Chapter

The Perennial Issue

HENRY CHADWICK

in Early Christian Thought and the Classical Tradition

Published in print March 1984 | ISBN: 9780198266730
Published online October 2011 | e-ISBN: 9780191683077 | DOI: http://dx.doi.org/10.1093/acprof:oso/9780198266730.003.0004
The Perennial Issue

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Throughout the long history of Christian thought Origen and his teachings continually come to the surface in one form or another. No discussion of Origen can proceed far without returning to the perennial problem of his orthodoxy. All other questions appear secondary to this, and the problem did not first come into existence as a result of the sharper definition of orthodoxy after the controversies of the 4th and 5th centuries. The protagonists of orthodoxy against Arian and Apollinarian heresy were well aware that the Christian writers of the 2nd and 3rd centuries had often failed to express themselves with that precision which heretical depravity made necessary. They were troubled not by occasional indiscretions or innocent lapses but by the whole temper and structure of Origen's speculations.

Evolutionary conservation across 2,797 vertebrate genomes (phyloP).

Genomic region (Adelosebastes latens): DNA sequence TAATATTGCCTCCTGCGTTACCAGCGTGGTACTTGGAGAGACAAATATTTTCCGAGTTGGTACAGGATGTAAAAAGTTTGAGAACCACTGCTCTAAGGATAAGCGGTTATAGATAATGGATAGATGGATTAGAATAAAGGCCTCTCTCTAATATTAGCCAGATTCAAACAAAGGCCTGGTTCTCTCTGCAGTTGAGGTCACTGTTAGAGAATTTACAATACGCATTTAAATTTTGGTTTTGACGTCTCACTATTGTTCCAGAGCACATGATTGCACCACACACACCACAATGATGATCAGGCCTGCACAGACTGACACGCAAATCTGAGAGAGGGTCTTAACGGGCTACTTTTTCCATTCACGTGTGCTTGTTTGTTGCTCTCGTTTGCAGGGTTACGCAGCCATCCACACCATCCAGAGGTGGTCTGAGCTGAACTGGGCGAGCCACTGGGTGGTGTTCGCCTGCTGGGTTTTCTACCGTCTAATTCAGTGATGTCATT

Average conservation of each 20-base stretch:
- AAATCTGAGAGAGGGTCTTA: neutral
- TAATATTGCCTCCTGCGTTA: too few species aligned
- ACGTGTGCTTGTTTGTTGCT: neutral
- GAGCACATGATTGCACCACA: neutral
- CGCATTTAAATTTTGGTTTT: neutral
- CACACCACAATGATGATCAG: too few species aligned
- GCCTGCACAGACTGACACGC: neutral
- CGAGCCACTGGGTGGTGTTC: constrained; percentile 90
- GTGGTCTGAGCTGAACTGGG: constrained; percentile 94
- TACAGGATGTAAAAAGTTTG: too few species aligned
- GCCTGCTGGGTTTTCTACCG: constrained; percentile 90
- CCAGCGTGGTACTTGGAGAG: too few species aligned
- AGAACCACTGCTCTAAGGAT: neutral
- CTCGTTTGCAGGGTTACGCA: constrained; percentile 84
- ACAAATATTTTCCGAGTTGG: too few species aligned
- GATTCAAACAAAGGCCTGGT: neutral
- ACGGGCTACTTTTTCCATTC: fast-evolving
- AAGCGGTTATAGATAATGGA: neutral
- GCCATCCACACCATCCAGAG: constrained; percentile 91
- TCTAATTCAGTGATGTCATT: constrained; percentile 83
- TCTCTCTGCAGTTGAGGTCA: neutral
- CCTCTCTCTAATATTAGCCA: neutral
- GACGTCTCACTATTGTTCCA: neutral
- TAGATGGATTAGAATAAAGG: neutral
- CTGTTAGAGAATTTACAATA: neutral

Keywords: Origen; orthodoxy; Christian thought; Arian heresy; Apollinarian heresy

Chapter.  7979 words. 

Subjects: Early Christianity

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